Inside, it has a new dual-core processor with 70 percent better performance, as well as a new W2 chip that improves Bluetooth and wireless connectivity and power efficiency. The cellular antenna is actually the display itself, and there's an electronic SIM card inside for connectivity. The device is the same physical size as the Series 2, despite adding everything needed for cellular and LTE connectivity -- though the back crystal is extended 0.25 mm, which is incredibly thin. It's still got GPS like Series 2, and it's swimproof, plus it packs in all-day battery life still.

Businesses

Apple Suffers 'Major iPhone X Leak' 114

Details of new iPhones and other forthcoming Apple devices have been revealed via an apparent leak. From a report: Two news sites were given access to an as-yet-unreleased version of the iOS operating system. The code refers to an iPhone X in addition to two new iPhone 8 handsets. It also details facial recognition tech that acts both as an ID system and maps users' expressions onto emojis. One tech writer said it was the biggest leak of its kind to hit the firm. [...] "As best I've been able to ascertain, these builds were available to download by anyone, but they were obscured by long, unguessable URLs [web addresses]," wrote John Gruber, a blogger known for his coverage of Apple. "Someone within Apple leaked the list of URLs to 9to5Mac and MacRumors. I'm nearly certain this wasn't a mistake, but rather a deliberate malicious act by a rogue Apple employee." Neither Mr Gruber nor the two Apple-related news sites have disclosed their sources. However, the BBC has independently confirmed that an anonymous source provided the publications with links to iOS 11's golden master (GM) code that downloaded the software from Apple's own computer servers. It's a big blow to Apple, which uses surprise as a key element at its events. The leak could take some wind out of its sails as it looks to wow consumers. In 2012, Tim Cook had said the company was planning to "double down on secrecy." At the quarterly earnings call, he blamed the leaks about the upcoming iPhone models as one of the reasons that slowed down the sales of current generation iPhone models. However, an analysis published over the weekend found that Apple itself has been the source of several of these leaks in the years since. Earlier this year, the company held a meeting to boast about its internal progress to curb leaks. The hour-long recording of the meeting ironically got leaked. Nearly all details, except the final press renders of the new iPhone models, have leaked. In a subsequent post, Gruber wrote: The BBC doesn't say definitively that the leak was sent by an Apple employee, but I can state with nearly 100 percent certainty that it was. I also think there's a good chance Apple is going to figure out who it was. [...] That person should be ashamed of themselves, and should be very worried when their phone next rings. Moments ago, 9to5Mac reported about a new tvOS firmware leak, which appeared "to be out in the wild today" that details the upcoming features of the next generation Apple TV streaming device.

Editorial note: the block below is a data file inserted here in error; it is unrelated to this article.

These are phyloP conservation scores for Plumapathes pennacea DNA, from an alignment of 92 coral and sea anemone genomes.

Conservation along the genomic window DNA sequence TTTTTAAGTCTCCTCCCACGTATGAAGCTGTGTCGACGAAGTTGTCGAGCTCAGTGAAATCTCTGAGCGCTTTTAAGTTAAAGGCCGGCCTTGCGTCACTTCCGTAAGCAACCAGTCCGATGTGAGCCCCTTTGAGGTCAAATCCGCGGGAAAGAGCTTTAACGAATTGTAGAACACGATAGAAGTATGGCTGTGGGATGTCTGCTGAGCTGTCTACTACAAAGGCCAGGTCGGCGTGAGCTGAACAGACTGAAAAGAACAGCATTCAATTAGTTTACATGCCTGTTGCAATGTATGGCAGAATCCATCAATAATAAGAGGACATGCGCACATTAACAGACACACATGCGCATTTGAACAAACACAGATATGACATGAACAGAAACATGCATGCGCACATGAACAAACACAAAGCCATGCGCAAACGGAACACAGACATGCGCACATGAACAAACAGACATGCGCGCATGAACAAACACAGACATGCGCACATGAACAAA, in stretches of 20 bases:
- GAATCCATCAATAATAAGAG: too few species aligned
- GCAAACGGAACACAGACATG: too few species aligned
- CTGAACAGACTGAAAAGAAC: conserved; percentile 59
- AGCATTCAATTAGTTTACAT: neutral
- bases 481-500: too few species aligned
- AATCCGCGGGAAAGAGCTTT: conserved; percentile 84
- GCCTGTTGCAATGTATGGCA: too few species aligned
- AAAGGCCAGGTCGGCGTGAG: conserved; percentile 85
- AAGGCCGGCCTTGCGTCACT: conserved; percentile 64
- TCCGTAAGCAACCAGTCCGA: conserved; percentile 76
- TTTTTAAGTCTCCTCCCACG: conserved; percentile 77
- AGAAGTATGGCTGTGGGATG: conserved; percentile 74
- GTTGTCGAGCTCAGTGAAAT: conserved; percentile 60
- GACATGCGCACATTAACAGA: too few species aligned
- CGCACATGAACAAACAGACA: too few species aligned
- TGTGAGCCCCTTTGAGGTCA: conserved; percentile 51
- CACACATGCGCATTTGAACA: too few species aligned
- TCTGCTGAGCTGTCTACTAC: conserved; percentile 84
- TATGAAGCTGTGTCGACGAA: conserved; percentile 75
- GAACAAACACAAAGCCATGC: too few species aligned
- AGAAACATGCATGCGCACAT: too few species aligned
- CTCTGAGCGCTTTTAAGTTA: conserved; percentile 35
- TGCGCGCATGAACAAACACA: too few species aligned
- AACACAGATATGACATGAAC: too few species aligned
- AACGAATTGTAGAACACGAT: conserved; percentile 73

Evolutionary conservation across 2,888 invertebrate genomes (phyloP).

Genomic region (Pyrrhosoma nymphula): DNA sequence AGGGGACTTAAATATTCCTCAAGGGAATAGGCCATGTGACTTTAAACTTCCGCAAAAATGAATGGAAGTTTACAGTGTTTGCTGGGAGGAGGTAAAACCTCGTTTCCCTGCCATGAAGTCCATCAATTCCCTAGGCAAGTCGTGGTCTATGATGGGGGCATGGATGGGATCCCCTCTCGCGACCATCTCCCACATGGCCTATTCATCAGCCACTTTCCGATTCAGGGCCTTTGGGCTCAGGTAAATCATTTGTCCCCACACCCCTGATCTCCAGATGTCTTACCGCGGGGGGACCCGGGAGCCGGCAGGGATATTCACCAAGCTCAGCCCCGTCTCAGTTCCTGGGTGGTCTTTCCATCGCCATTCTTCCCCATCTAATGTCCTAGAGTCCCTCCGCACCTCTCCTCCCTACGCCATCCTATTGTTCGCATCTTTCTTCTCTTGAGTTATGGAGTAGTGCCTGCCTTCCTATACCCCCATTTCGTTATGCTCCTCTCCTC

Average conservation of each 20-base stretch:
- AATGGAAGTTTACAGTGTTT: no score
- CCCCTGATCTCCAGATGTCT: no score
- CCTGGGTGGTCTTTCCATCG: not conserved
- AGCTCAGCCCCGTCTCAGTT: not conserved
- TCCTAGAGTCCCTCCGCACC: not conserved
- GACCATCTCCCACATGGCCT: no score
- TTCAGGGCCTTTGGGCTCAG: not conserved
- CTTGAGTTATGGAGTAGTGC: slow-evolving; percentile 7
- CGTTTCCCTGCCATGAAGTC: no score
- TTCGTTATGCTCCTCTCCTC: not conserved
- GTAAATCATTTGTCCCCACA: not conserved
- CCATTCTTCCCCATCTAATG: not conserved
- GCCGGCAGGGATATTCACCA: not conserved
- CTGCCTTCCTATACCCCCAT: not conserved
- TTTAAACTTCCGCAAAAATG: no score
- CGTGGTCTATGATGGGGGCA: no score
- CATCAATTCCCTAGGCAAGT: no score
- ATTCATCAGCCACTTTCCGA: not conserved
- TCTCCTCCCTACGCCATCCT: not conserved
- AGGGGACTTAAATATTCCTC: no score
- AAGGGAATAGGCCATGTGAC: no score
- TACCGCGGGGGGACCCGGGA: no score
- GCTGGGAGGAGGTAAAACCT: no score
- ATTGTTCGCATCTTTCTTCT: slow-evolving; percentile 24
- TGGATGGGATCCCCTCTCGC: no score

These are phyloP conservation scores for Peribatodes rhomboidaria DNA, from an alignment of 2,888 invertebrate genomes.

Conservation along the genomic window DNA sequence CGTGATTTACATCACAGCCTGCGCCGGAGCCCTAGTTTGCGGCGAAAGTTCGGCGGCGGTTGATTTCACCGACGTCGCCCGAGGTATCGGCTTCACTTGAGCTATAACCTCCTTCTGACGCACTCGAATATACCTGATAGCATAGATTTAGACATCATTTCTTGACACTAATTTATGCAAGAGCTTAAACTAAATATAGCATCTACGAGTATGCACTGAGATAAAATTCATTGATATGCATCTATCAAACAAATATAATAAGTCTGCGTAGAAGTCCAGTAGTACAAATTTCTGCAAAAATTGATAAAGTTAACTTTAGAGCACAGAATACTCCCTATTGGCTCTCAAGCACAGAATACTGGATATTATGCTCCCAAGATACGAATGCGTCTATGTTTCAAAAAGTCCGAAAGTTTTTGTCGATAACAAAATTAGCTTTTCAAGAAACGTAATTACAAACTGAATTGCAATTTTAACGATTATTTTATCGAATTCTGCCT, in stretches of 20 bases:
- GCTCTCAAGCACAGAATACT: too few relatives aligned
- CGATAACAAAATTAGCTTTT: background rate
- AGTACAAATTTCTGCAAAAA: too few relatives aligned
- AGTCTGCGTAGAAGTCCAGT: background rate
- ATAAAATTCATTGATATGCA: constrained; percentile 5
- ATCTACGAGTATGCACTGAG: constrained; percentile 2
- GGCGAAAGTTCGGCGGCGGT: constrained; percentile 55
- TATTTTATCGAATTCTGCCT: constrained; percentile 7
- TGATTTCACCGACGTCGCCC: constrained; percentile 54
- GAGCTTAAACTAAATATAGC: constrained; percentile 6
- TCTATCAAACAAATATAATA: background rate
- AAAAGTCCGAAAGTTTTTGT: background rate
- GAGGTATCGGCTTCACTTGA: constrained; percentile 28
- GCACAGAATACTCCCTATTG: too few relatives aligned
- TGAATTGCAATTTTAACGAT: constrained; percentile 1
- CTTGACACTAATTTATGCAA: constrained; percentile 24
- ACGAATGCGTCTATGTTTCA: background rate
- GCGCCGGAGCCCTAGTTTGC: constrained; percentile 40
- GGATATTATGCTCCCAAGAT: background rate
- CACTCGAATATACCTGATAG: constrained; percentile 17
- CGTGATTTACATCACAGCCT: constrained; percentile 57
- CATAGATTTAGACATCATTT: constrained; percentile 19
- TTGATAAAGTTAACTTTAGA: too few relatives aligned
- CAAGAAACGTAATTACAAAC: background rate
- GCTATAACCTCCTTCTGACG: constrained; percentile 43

AT&T

Hundreds of AT&T Wireless Workers and Supporters Plan To Protest at iPhone 8 Launch at Apple HQ 103

Hundreds of AT&T wireless workers and members of the Communications Workers of America (CWA) will protest outside the launch of the iPhone 8 at Apple HQ on Tuesday, we were told. "Marking the start of a critical sales period that's expected to bring in billions for the telecom giant, workers are calling out AT&T's pay cuts for its retail employees and the company's rampant outsourcing and offshoring that undermine their job security and ability to provide quality customer service," the Communications Workers of America said in a press statement. Over the years, AT&T has increasingly handed over the operations of its retail operations to third-party dealers that now represent over 60 percent of all AT&T branded stores. On top of this, AT&T retail employees allege that they are seeing their pay decline by thousands of dollars because the company manipulates their commission structure.